Machu Picchu is a once-in-a-lifetime hike that everyone should do. The bulk of the ruins are easy walks that can be done with toddlers or parents, and there hikes for the more adventuresome as well. There are a million blgoposts detailing the history of Machu Picchu. Go read them. I’m going to describe our amazing day here .
We woke up before dawn to take the train to Agues Calientes, a truck stop town, and the only entry to Machu Picchu if you’re not hiking the Inca Trail.
Once there, we bought bus tickets to climb the mountain, then waited in line for over an hour to actually do it. Luckily, we had no dreams of watching the sun rise over the park.
The entry to the park itself felt like that of an amusement park. Lots of excitement. Lots of nerves. A few entitled assholes who just couldn’t wrap their heads around the fact that Bertrand and I were trying to stay in line together.
Finally, we made it in and immediately set off for the Sun Gate. What a beautiful (and long) walk! There are some ruins at the halfway point and I was bitterly disappointed to discover that they were only the halfway point.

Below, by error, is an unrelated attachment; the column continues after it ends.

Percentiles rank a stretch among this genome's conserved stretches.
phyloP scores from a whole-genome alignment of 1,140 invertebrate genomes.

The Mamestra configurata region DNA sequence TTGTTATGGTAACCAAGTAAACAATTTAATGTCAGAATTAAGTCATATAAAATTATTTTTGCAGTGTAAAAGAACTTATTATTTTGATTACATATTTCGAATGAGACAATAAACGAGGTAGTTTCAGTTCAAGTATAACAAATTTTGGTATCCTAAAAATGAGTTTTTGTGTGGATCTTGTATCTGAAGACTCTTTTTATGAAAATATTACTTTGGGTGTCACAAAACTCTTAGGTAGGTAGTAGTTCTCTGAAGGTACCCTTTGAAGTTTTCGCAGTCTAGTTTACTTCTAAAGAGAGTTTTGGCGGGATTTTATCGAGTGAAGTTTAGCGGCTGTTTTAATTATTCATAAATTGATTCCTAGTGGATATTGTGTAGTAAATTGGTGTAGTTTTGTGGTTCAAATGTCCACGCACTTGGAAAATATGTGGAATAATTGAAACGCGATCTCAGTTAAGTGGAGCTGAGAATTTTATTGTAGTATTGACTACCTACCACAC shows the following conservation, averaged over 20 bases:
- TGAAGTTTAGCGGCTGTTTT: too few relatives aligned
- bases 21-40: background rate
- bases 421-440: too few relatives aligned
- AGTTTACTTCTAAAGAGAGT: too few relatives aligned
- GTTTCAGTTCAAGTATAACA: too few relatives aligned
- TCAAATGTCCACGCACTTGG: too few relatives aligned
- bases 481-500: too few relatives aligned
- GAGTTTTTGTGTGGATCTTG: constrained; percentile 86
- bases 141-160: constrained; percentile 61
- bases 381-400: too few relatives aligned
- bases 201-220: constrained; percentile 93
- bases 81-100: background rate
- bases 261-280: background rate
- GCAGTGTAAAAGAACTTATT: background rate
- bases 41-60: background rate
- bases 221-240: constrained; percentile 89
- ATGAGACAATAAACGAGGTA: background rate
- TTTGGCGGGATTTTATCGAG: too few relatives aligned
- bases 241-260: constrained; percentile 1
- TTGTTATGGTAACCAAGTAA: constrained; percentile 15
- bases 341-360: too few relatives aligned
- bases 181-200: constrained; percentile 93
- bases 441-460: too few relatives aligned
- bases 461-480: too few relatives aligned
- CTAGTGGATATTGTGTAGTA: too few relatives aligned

The long walk, however, was worth it. Amazing views. Amazing hiking. And a good spot to sit and grab a bite to eat.
After the Sun Gate, Bertrand wanted to see the Inca Bridge. Another terrifying walk along sheer cliff faces later, we could see the bridge, but not walk across it ourselves.
After those two hikes, my ankles and knees were killing me (note to self: minimalist trail running shoes != hiking boots), so we walked out of the park to pay for a ridicuously expensive (but delicious) lunch. Turns out, we’d packed about half as much food as we should have. After downing a lot of water and food, we re-entered and explored the main site.
Had we opted to climb one of Machu Picchu’s two mountains, we might have needed a second day to explore; however, one full day was perfect considering the two morning hikes we undertook.